Iraq's politics are chaotic and corrupt 20 years after U.S. invasion
Two decades after the U.S. launched Operation Iraqi Freedom, Iraq is "not free," at least according to the latest Freedom House analysis.
The big picture: The U.S.-led invasion that began 20 years ago this week and swiftly toppled one of the world's most repressive regimes did not, as its architects in the George W. Bush administration hoped, herald a new dawn for democracy in the region.
- Rather than the anniversary, most Iraqis are focused on "the frustrations of current reality: the kleptocracy, the lack of services," says Omar Al-Nidawi, director of programs at the Enabling Peace in Iraq Center.
- The invasion elevated a new class of politicians, many of them exiles who returned to vie for power and continue to do so today, Al-Nidawi says.
- "They got their foot in the door, they acquired resources, they acquired positions. So when the country transitioned to a democratic system, they had an advantage," he says. Patronage networks, state resources and militias helped entrench their power.
State of play: Corruption and sectarianism have been endemic to Iraqi politics since the invasion, with Shiite, Sunni and Kurdish parties divvying up the top jobs and government ministries, and using their share of the budget to enrich themselves and employ their supporters, says Jonathan Lord, director of the Middle East security program at CNAS.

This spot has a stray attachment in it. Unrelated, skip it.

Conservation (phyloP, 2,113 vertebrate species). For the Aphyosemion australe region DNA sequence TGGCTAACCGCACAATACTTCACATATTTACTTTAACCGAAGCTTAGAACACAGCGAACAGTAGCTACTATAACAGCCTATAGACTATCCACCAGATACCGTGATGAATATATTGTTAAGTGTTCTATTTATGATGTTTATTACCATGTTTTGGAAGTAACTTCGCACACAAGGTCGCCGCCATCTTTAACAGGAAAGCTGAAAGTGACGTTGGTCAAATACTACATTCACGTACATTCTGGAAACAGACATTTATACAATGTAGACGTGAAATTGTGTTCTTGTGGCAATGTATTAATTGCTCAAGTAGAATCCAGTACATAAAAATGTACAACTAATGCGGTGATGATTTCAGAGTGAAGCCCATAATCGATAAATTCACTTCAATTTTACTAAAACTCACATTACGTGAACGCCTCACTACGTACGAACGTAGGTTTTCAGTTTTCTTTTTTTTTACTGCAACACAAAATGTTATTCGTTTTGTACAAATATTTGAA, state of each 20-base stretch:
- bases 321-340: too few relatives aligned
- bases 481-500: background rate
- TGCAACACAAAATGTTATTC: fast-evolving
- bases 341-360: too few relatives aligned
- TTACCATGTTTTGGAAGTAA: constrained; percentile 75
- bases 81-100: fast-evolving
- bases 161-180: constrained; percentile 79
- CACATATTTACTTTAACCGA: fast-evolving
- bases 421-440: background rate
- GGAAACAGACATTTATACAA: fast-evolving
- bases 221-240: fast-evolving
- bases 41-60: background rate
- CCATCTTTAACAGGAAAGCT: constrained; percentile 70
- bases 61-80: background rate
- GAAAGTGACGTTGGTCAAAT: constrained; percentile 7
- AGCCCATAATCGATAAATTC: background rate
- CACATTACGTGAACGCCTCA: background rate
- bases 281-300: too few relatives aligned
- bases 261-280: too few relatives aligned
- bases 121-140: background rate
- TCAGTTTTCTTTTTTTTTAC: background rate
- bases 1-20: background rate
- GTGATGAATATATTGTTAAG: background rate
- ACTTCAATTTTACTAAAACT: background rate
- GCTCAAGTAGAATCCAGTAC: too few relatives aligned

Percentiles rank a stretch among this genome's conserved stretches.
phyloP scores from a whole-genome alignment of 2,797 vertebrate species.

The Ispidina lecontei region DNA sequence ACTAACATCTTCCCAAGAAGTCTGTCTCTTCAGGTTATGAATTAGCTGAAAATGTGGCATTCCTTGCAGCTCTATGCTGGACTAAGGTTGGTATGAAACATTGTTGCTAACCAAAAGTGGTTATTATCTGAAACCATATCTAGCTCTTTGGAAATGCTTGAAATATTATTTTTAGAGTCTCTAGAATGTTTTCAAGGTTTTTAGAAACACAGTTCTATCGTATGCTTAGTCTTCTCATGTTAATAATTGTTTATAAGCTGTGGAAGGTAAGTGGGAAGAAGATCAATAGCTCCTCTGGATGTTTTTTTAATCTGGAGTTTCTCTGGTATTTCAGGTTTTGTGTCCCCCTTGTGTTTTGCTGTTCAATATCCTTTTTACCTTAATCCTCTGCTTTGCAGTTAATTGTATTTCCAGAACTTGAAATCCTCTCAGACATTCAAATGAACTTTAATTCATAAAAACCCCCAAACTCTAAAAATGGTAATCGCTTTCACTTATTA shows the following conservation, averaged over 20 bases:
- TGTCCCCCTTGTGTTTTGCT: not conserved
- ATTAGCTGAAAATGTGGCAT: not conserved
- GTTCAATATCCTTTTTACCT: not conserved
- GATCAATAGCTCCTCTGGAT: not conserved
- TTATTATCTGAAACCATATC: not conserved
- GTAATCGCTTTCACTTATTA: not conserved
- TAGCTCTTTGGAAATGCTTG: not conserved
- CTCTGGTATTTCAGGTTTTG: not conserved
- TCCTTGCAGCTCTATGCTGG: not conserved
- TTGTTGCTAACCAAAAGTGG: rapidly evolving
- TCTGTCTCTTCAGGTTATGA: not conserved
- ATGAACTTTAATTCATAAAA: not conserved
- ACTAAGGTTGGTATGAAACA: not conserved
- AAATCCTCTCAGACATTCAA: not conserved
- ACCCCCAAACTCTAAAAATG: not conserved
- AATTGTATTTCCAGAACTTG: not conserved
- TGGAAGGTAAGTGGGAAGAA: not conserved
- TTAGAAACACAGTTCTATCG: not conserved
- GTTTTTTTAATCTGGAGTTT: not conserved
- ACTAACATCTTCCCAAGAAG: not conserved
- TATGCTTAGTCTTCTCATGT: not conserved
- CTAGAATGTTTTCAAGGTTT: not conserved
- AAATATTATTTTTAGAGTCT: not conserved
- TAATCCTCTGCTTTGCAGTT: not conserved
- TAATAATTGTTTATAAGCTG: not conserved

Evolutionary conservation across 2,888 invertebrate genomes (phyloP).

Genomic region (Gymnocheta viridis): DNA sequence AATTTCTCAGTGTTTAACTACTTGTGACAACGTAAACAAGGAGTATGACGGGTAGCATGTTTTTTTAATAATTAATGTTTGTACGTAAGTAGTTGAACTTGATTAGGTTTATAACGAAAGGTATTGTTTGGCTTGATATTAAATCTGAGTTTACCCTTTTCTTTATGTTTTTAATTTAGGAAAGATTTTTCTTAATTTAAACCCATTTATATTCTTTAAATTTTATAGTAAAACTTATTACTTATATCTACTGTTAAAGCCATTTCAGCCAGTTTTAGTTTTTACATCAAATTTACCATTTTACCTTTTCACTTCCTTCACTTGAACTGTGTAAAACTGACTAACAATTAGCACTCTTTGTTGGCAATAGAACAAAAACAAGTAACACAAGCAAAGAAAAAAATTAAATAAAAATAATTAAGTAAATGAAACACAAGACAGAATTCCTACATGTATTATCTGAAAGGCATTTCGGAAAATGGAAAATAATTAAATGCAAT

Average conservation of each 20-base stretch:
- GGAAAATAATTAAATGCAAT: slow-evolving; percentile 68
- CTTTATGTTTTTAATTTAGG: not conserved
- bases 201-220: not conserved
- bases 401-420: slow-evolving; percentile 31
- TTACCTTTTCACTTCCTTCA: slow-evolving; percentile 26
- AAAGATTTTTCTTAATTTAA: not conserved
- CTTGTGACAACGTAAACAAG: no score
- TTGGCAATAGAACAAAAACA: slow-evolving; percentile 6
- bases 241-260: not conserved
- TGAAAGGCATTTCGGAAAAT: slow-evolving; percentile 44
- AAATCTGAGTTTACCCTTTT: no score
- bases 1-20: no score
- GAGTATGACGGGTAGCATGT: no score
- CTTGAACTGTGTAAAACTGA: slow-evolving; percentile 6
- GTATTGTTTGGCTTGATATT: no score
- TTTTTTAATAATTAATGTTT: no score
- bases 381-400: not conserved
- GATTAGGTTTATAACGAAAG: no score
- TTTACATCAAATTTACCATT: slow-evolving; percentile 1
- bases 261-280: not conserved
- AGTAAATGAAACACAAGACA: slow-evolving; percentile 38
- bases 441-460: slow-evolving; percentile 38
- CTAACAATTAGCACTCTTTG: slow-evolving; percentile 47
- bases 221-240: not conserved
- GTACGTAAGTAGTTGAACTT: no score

- That budget is almost entirely funded by oil. "There is almost no private sector economy to speak of in Iraq," Lord says.
- Around half of Iraq's population was born after the invasion. But young Iraqis unable to secure a job in the government or oil industry have few options for work.
- A Gallup index of global sentiment ranks Iraq as the third most unhappy country, behind only Afghanistan and Lebanon.
Flashback: U.S. troops withdrew after eight years of war — in which an estimated 200,000 Iraqis died along with nearly 5,000 U.S. troops — but returned in 2014 to help confront the rise of ISIS. Around 2,500 U.S. troops remain in the country to help prevent a resurgence.
- They also keep an eye on Iran, which grew increasingly powerful inside Iraq as Saddam fell and the U.S. withdrew. Powerful militias inside Iraq have links to both Tehran and to political parties in Baghdad.
Yes, but: Even by surviving this long, Iraq has defied many expectations, notes the International Crisis Group's Joost Hiltermann.
- "Iraqi society came to enjoy a modicum of freedom. The country has a multiparty system for the first time in its history, repeated and relatively fair parliamentary elections, and a free (but easily intimidated) press."
- But plunging voter turnout and waves of protest, often driven by a lack of basic services like reliable electricity, underscore the disillusionment with the current system.
The latest: Current Prime Minister Mohammed Shia al-Sudani took office in October 2022 following a long and volatile post-election power struggle. Sudani was backed by a bloc of pro-Iran parties, but he has tried to dispel claims he's loyal to Tehran and referred to the U.S. this week as a "strategic partner."
- In addition to balancing the outside powers, he's trying to quickly demonstrate progress at home, particularly in the power supply, Lord says. "He understands that he doesn't have long before he's going to be facing protesters in the streets again."
What to watch: Al-Nidawi doesn't believe the old guard will change its stripes, but he's encouraged that an unusual number of new parties and independent candidates won seats in the 2021 elections.
- "I don't expect much good to come out of this government, left to its own devices," he says. "But I am optimistic about what ordinary voters can do."